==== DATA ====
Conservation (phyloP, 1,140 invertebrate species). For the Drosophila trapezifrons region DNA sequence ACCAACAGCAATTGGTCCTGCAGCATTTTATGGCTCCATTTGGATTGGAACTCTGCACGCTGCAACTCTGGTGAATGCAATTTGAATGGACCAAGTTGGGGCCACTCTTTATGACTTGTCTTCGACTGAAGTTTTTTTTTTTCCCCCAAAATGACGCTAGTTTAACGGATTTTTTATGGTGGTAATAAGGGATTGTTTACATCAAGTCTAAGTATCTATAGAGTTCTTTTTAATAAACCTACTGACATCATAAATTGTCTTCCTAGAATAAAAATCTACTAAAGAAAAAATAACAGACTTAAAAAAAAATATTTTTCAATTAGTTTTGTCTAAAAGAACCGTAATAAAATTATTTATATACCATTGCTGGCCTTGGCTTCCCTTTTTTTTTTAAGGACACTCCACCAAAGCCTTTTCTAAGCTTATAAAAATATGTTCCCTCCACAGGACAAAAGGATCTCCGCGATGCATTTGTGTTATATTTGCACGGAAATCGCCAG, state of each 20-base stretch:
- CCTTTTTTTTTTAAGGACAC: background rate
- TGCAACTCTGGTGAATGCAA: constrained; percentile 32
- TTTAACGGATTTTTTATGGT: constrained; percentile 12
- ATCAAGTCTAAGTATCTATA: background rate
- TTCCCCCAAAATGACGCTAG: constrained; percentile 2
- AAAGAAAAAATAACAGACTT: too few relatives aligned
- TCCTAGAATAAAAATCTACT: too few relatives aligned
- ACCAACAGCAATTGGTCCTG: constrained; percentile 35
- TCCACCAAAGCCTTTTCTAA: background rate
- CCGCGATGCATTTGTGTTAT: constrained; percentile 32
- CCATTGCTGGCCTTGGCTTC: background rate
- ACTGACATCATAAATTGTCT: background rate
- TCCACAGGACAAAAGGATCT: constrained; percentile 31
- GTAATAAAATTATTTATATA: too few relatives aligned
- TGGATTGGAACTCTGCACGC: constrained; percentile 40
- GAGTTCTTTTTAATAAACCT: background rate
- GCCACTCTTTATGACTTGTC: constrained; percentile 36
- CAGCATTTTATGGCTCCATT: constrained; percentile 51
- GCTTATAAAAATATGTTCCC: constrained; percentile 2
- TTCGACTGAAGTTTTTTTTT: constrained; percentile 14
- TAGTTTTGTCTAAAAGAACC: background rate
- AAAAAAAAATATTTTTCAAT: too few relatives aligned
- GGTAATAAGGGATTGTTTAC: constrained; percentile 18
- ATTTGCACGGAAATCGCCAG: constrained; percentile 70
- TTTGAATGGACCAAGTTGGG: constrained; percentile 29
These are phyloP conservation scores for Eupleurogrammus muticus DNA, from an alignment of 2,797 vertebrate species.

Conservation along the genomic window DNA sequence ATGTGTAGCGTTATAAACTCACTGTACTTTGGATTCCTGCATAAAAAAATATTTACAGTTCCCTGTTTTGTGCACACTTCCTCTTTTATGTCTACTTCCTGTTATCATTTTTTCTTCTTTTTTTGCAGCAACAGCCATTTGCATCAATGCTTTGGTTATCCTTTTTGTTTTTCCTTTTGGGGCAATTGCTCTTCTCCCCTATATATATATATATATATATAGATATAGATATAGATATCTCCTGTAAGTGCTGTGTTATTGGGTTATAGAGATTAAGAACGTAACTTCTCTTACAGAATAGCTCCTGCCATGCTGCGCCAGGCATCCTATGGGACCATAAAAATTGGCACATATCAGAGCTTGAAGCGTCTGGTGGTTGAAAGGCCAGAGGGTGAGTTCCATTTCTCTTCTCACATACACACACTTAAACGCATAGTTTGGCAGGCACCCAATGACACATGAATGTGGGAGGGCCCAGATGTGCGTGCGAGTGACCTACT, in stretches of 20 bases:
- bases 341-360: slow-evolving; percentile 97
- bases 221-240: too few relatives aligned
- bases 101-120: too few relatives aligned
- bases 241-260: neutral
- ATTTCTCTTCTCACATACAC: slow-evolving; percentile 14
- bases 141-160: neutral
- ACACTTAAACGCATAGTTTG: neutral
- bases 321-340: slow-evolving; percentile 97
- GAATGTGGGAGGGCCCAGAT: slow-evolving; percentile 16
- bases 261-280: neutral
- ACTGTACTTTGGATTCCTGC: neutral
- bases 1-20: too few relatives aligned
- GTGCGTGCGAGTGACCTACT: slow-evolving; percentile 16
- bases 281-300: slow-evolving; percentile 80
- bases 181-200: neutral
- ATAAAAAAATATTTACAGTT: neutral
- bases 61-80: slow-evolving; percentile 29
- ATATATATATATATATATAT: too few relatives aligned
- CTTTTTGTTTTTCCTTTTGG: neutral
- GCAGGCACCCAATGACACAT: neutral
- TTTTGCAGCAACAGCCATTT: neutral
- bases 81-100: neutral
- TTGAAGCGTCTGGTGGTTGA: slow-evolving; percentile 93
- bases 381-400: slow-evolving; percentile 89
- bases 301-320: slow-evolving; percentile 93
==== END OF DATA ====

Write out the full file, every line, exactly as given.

Conservation (phyloP, 1,140 invertebrate species). For the Drosophila trapezifrons region DNA sequence ACCAACAGCAATTGGTCCTGCAGCATTTTATGGCTCCATTTGGATTGGAACTCTGCACGCTGCAACTCTGGTGAATGCAATTTGAATGGACCAAGTTGGGGCCACTCTTTATGACTTGTCTTCGACTGAAGTTTTTTTTTTTCCCCCAAAATGACGCTAGTTTAACGGATTTTTTATGGTGGTAATAAGGGATTGTTTACATCAAGTCTAAGTATCTATAGAGTTCTTTTTAATAAACCTACTGACATCATAAATTGTCTTCCTAGAATAAAAATCTACTAAAGAAAAAATAACAGACTTAAAAAAAAATATTTTTCAATTAGTTTTGTCTAAAAGAACCGTAATAAAATTATTTATATACCATTGCTGGCCTTGGCTTCCCTTTTTTTTTTAAGGACACTCCACCAAAGCCTTTTCTAAGCTTATAAAAATATGTTCCCTCCACAGGACAAAAGGATCTCCGCGATGCATTTGTGTTATATTTGCACGGAAATCGCCAG, state of each 20-base stretch:
- CCTTTTTTTTTTAAGGACAC: background rate
- TGCAACTCTGGTGAATGCAA: constrained; percentile 32
- TTTAACGGATTTTTTATGGT: constrained; percentile 12
- ATCAAGTCTAAGTATCTATA: background rate
- TTCCCCCAAAATGACGCTAG: constrained; percentile 2
- AAAGAAAAAATAACAGACTT: too few relatives aligned
- TCCTAGAATAAAAATCTACT: too few relatives aligned
- ACCAACAGCAATTGGTCCTG: constrained; percentile 35
- TCCACCAAAGCCTTTTCTAA: background rate
- CCGCGATGCATTTGTGTTAT: constrained; percentile 32
- CCATTGCTGGCCTTGGCTTC: background rate
- ACTGACATCATAAATTGTCT: background rate
- TCCACAGGACAAAAGGATCT: constrained; percentile 31
- GTAATAAAATTATTTATATA: too few relatives aligned
- TGGATTGGAACTCTGCACGC: constrained; percentile 40
- GAGTTCTTTTTAATAAACCT: background rate
- GCCACTCTTTATGACTTGTC: constrained; percentile 36
- CAGCATTTTATGGCTCCATT: constrained; percentile 51
- GCTTATAAAAATATGTTCCC: constrained; percentile 2
- TTCGACTGAAGTTTTTTTTT: constrained; percentile 14
- TAGTTTTGTCTAAAAGAACC: background rate
- AAAAAAAAATATTTTTCAAT: too few relatives aligned
- GGTAATAAGGGATTGTTTAC: constrained; percentile 18
- ATTTGCACGGAAATCGCCAG: constrained; percentile 70
- TTTGAATGGACCAAGTTGGG: constrained; percentile 29
These are phyloP conservation scores for Eupleurogrammus muticus DNA, from an alignment of 2,797 vertebrate species.

Conservation along the genomic window DNA sequence ATGTGTAGCGTTATAAACTCACTGTACTTTGGATTCCTGCATAAAAAAATATTTACAGTTCCCTGTTTTGTGCACACTTCCTCTTTTATGTCTACTTCCTGTTATCATTTTTTCTTCTTTTTTTGCAGCAACAGCCATTTGCATCAATGCTTTGGTTATCCTTTTTGTTTTTCCTTTTGGGGCAATTGCTCTTCTCCCCTATATATATATATATATATATAGATATAGATATAGATATCTCCTGTAAGTGCTGTGTTATTGGGTTATAGAGATTAAGAACGTAACTTCTCTTACAGAATAGCTCCTGCCATGCTGCGCCAGGCATCCTATGGGACCATAAAAATTGGCACATATCAGAGCTTGAAGCGTCTGGTGGTTGAAAGGCCAGAGGGTGAGTTCCATTTCTCTTCTCACATACACACACTTAAACGCATAGTTTGGCAGGCACCCAATGACACATGAATGTGGGAGGGCCCAGATGTGCGTGCGAGTGACCTACT, in stretches of 20 bases:
- bases 341-360: slow-evolving; percentile 97
- bases 221-240: too few relatives aligned
- bases 101-120: too few relatives aligned
- bases 241-260: neutral
- ATTTCTCTTCTCACATACAC: slow-evolving; percentile 14
- bases 141-160: neutral
- ACACTTAAACGCATAGTTTG: neutral
- bases 321-340: slow-evolving; percentile 97
- GAATGTGGGAGGGCCCAGAT: slow-evolving; percentile 16
- bases 261-280: neutral
- ACTGTACTTTGGATTCCTGC: neutral
- bases 1-20: too few relatives aligned
- GTGCGTGCGAGTGACCTACT: slow-evolving; percentile 16
- bases 281-300: slow-evolving; percentile 80
- bases 181-200: neutral
- ATAAAAAAATATTTACAGTT: neutral
- bases 61-80: slow-evolving; percentile 29
- ATATATATATATATATATAT: too few relatives aligned
- CTTTTTGTTTTTCCTTTTGG: neutral
- GCAGGCACCCAATGACACAT: neutral
- TTTTGCAGCAACAGCCATTT: neutral
- bases 81-100: neutral
- TTGAAGCGTCTGGTGGTTGA: slow-evolving; percentile 93
- bases 381-400: slow-evolving; percentile 89
- bases 301-320: slow-evolving; percentile 93